|Highest peak||Schneekoppe ( )|
|location||Czech Republic , Germany , Austria , Poland|
|part of||Hercynian (Variscan) Mountains|
|particularities||Encircles the Bohemian Basin|
The Bohemian Massif or Bohemian Massif (Polish: Masyw Czeski , Czech Český masiv or Česká vysočina "Bohemian Highland") is the geologically old trunk mountains in the Czech Republic and adjacent areas in Austria , Germany and Poland . As a heavily eroded remnant of a Upper Palaeozoic fold mountain range, it is a characteristic element of the geology of Central Europe and part of the European low mountain range threshold .
The Bohemian Massif is mostly flat. The hull area north of the Danube is characterized by gentle hollows and valleys as well as wide, low ridges and crests . Brown soils in particular have developed from the acidic bedrock, and Gley soils influenced by groundwater in hollows and flat areas .
As in other mountains of the European low mountain range threshold , the valley structures are more irregular and less sharply structured than in the comparatively young blanket and fold mountains of the Alps. On the other hand, the plateaus are orographically more uniform . The breakthrough valleys that belong to this geological region are the Wachau , the Strudengau , the Danube valley from Vilshofen via Passau and the Schlögener Schlinge to Aschach .
The Bohemian massif in the broader sense can be divided into the following units:
- Northern boundary ( Ore Mountains and Sudetes , from west to east)
- Southwest boundary ( Bohemian Forest in the broader sense)
- South and southeast cover:
- There are also smaller strips south of the Danube :
Geomorphological classification in the Czech Republic
- System: Hercynian
- Subsystem: Hercynian Mountains
- Province: Bohemian Massif ( Česká vysočina )
It is a geomorphological province that occupies a large part of the Czech Republic (all of Bohemia and part of Moravia ). It also extends far beyond the borders of the Czech Republic to the neighboring countries of Austria, Germany and Poland. The area of this geomorphological province is divided into six sub-provinces ( subprovincie ) or systems ( soustava ):
- Bohemian Forest Subprovincie ( Šumavská subprovincie )
- Bohemian-Moravian Subprovince ( Českomoravská subprovincie )
- Ore Mountains Subprovincie ( Krušnohorská subprovincie )
- Giant Mountains Jeseníky Subprovince (Sudeten Subprovince) ( Krkonošsko-jesenická subprovincie )
- Beraun subprovincie ( Poberounská subprovincie )
- Bohemian table country ( Česká tabule )
The Czech Stratigraphic Commission decided on the following six regional geological units for the Bohemian Massif with resolutions from 1992 and 1994:
- Moldanubian Zone
- Kuttenberg-Svratecká zone
- Bohemikum (Central Bohemian Zone)
- Saxon-Thuringian Zone (southeastern part of the Saxothuringikum)
- West Sudetic Zone
- Moravosilica (Moravian-Silesian Zone)
The Bohemian mass consists of crystalline rocks , mainly granites and gneisses . The first-mentioned deep rocks and transformation rocks are stored in the south and west, but continue in the northern border of Bohemia . The metamorphic rocks of gneiss and crystalline slate are mostly in the inner ring, as well as in Moravia and Lower Austria.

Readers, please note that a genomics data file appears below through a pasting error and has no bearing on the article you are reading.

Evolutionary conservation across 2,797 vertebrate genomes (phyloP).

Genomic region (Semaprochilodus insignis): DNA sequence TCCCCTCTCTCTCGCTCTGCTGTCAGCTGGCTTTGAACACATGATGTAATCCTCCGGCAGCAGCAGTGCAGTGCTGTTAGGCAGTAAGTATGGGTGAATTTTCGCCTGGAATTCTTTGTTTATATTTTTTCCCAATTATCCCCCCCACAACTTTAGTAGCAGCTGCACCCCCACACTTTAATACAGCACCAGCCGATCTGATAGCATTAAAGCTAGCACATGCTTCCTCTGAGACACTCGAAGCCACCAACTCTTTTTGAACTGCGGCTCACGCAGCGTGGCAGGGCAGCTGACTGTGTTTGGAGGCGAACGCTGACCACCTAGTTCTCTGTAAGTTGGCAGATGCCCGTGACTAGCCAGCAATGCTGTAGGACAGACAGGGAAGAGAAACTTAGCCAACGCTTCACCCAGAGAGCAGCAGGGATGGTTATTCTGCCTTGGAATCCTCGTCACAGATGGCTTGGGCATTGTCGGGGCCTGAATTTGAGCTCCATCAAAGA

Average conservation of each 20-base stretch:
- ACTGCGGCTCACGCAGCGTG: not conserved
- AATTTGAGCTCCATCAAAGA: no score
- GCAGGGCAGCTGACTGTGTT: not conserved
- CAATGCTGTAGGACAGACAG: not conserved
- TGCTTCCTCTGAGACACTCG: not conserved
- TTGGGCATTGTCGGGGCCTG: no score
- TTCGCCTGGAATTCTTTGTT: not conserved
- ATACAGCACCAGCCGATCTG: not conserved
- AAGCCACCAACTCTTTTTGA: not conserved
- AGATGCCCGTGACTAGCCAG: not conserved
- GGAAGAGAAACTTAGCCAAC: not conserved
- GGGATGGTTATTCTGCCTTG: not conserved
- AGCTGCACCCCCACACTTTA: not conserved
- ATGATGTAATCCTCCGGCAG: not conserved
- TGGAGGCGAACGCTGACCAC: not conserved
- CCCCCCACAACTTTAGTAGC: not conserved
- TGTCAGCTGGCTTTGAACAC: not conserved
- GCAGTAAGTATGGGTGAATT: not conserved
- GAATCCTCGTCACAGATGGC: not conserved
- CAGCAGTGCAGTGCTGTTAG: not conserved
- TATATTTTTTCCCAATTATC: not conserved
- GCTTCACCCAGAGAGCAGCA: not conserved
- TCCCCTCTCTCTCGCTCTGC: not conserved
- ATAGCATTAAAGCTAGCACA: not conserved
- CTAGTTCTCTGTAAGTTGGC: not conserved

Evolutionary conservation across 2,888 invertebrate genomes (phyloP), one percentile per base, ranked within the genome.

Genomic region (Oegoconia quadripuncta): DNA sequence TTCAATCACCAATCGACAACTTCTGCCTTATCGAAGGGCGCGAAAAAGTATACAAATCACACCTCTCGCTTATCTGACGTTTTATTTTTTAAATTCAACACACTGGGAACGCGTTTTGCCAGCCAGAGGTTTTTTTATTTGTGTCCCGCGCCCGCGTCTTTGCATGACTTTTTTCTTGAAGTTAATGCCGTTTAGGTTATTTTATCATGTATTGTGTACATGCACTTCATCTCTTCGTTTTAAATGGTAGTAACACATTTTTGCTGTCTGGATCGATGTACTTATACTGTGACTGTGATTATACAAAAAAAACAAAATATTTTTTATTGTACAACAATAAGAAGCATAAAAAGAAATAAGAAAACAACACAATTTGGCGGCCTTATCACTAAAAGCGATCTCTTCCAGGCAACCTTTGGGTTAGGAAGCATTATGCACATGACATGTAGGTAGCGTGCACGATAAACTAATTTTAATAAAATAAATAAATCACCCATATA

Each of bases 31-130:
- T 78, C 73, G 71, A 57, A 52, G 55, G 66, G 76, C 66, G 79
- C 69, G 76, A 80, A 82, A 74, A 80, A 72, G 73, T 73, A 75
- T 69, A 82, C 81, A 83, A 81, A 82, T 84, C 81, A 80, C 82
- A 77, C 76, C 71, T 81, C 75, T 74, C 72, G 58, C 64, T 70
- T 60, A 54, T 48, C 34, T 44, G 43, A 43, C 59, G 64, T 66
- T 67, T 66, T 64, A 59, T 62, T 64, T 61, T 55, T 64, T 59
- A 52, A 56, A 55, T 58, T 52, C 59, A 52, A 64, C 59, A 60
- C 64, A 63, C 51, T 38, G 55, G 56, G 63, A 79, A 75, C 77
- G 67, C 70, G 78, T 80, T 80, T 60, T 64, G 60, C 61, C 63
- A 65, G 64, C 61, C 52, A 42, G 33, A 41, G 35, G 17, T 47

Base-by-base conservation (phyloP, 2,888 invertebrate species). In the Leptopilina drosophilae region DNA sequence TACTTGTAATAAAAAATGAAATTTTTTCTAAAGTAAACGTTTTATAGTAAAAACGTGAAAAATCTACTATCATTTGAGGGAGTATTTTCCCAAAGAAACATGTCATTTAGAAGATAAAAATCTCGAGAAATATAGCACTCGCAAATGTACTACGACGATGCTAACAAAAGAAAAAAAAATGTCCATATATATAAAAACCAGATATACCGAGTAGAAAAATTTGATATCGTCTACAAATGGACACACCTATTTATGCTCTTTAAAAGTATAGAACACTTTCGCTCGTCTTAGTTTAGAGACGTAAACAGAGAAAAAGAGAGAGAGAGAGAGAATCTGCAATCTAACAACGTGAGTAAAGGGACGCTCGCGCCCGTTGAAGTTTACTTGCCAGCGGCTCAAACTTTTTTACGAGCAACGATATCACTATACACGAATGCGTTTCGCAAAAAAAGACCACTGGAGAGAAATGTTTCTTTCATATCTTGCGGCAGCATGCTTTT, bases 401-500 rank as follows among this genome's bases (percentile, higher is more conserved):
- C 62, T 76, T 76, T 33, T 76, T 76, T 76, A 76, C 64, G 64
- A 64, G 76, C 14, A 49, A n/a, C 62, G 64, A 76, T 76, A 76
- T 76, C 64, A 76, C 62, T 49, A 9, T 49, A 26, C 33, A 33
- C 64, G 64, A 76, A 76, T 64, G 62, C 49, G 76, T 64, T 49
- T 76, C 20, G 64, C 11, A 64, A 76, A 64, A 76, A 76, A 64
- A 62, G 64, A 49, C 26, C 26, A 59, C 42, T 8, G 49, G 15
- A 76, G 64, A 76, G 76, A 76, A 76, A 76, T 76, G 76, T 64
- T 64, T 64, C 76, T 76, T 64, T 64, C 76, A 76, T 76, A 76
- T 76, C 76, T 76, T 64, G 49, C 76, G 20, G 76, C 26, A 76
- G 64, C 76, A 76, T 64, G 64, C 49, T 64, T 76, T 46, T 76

Several fault zones move northeast from the southern edge of the Bohemian Massif . These are the Rodl- that Vitiser and Diendorfer disorder who are also identify the satellite image. The Danube Fault, Pregarten Fault and Klam Fault run diagonally.
The Bohemian Massif and the Alps
The Bohemian Massif was the abutment of the Alpidic mountain formation . It is also known as the crystalline basement because it came to lie over large areas under the younger formations of the Eastern Alps and the molasses of the Alpine foothills . Some of these are tectonic thrusts of well over 100 kilometers, driven by the African plate and its north drift . About 30 million years ago, this triggered the alpine mountain formation and large-scale movements.
Under the Northern Alps are the rocks of the Bohemian Masses as long, flat deformed strips. At Traunstein - about 60 kilometers south of the Danube near Linz and thus almost 100 kilometers from today's Rumpfgebirge - this crystalline is 7 to 10 kilometers deep. The density anomalies make up only a few percent, but can be detected in the local gravity field despite these depths .
In contrast to the Harz , Urals and other Variscan mountains, there are hardly any deposits of ores in the Bohemian Massif. In contrast, granites, granodiorites and a few diorites have been developed in many quarries . Kaolin is z. B. dismantled in Schwertberg . In the district Kropfmühl the city Hauzenberg is graphite mined (see Hauzenberger graphite ). One of the largest gold deposits in Europe is located south of Prague , Czech Republic . There are currently plans to exploit this.
- Walter, Roland et al .: Geology of Central Europe. 5th edition, Schweizerbarth'sche Verlagsbuchhandlung, Stuttgart 1992. ISBN 3-510-65149-9
- Ivo Chlupáč et al .: Geologická minulost České Republiky . Praha (Academia) 2002. pp. 13-19 ISBN 80-200-0914-0
- On the geology and genesis of the kaolins of the Bohemian Massif (PDF file; 68 kB)
- Kilian Kirchgessner: Czech Republic: fight the gold rush. In: Zeit Online. March 4, 2014, accessed January 2, 2015 .
- Geology of the Bohemian Massif
- The Bohemian Mass ( Memento from January 15, 2013 in the Internet Archive )
Czech Republic category